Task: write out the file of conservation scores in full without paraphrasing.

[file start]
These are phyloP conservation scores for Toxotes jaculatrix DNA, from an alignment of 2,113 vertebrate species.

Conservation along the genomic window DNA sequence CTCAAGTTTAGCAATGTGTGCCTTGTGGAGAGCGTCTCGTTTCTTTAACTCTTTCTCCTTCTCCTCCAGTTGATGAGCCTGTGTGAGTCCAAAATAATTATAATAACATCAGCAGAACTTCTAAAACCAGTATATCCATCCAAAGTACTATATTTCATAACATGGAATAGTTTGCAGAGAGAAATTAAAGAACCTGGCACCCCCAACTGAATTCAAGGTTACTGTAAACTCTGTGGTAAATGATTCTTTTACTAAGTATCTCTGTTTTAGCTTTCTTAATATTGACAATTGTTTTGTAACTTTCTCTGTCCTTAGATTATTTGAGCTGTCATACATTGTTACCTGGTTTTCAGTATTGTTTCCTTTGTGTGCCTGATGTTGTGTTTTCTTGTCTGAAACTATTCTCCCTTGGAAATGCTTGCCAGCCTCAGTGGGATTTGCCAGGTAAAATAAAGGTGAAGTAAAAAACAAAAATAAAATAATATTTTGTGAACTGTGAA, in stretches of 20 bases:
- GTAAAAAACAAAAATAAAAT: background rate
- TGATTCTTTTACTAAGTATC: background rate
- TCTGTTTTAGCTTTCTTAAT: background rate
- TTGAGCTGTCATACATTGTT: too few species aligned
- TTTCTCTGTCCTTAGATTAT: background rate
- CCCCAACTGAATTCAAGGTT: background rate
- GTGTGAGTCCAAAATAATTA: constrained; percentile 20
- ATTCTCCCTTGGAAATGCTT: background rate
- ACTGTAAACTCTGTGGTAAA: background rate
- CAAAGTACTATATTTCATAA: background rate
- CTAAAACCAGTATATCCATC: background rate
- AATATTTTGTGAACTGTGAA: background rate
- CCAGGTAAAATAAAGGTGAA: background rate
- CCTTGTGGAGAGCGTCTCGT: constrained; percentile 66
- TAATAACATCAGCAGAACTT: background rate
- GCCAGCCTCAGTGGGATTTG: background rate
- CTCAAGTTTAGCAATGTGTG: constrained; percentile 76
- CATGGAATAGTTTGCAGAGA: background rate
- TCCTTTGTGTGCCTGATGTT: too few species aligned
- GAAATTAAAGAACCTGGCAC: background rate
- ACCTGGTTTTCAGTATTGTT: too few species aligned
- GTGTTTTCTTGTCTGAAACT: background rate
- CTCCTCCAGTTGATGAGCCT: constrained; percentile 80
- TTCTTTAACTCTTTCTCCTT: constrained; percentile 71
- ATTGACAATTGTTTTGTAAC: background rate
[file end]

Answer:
These are phyloP conservation scores for Toxotes jaculatrix DNA, from an alignment of 2,113 vertebrate species.

Conservation along the genomic window DNA sequence CTCAAGTTTAGCAATGTGTGCCTTGTGGAGAGCGTCTCGTTTCTTTAACTCTTTCTCCTTCTCCTCCAGTTGATGAGCCTGTGTGAGTCCAAAATAATTATAATAACATCAGCAGAACTTCTAAAACCAGTATATCCATCCAAAGTACTATATTTCATAACATGGAATAGTTTGCAGAGAGAAATTAAAGAACCTGGCACCCCCAACTGAATTCAAGGTTACTGTAAACTCTGTGGTAAATGATTCTTTTACTAAGTATCTCTGTTTTAGCTTTCTTAATATTGACAATTGTTTTGTAACTTTCTCTGTCCTTAGATTATTTGAGCTGTCATACATTGTTACCTGGTTTTCAGTATTGTTTCCTTTGTGTGCCTGATGTTGTGTTTTCTTGTCTGAAACTATTCTCCCTTGGAAATGCTTGCCAGCCTCAGTGGGATTTGCCAGGTAAAATAAAGGTGAAGTAAAAAACAAAAATAAAATAATATTTTGTGAACTGTGAA, in stretches of 20 bases:
- GTAAAAAACAAAAATAAAAT: background rate
- TGATTCTTTTACTAAGTATC: background rate
- TCTGTTTTAGCTTTCTTAAT: background rate
- TTGAGCTGTCATACATTGTT: too few species aligned
- TTTCTCTGTCCTTAGATTAT: background rate
- CCCCAACTGAATTCAAGGTT: background rate
- GTGTGAGTCCAAAATAATTA: constrained; percentile 20
- ATTCTCCCTTGGAAATGCTT: background rate
- ACTGTAAACTCTGTGGTAAA: background rate
- CAAAGTACTATATTTCATAA: background rate
- CTAAAACCAGTATATCCATC: background rate
- AATATTTTGTGAACTGTGAA: background rate
- CCAGGTAAAATAAAGGTGAA: background rate
- CCTTGTGGAGAGCGTCTCGT: constrained; percentile 66
- TAATAACATCAGCAGAACTT: background rate
- GCCAGCCTCAGTGGGATTTG: background rate
- CTCAAGTTTAGCAATGTGTG: constrained; percentile 76
- CATGGAATAGTTTGCAGAGA: background rate
- TCCTTTGTGTGCCTGATGTT: too few species aligned
- GAAATTAAAGAACCTGGCAC: background rate
- ACCTGGTTTTCAGTATTGTT: too few species aligned
- GTGTTTTCTTGTCTGAAACT: background rate
- CTCCTCCAGTTGATGAGCCT: constrained; percentile 80
- TTCTTTAACTCTTTCTCCTT: constrained; percentile 71
- ATTGACAATTGTTTTGTAAC: background rate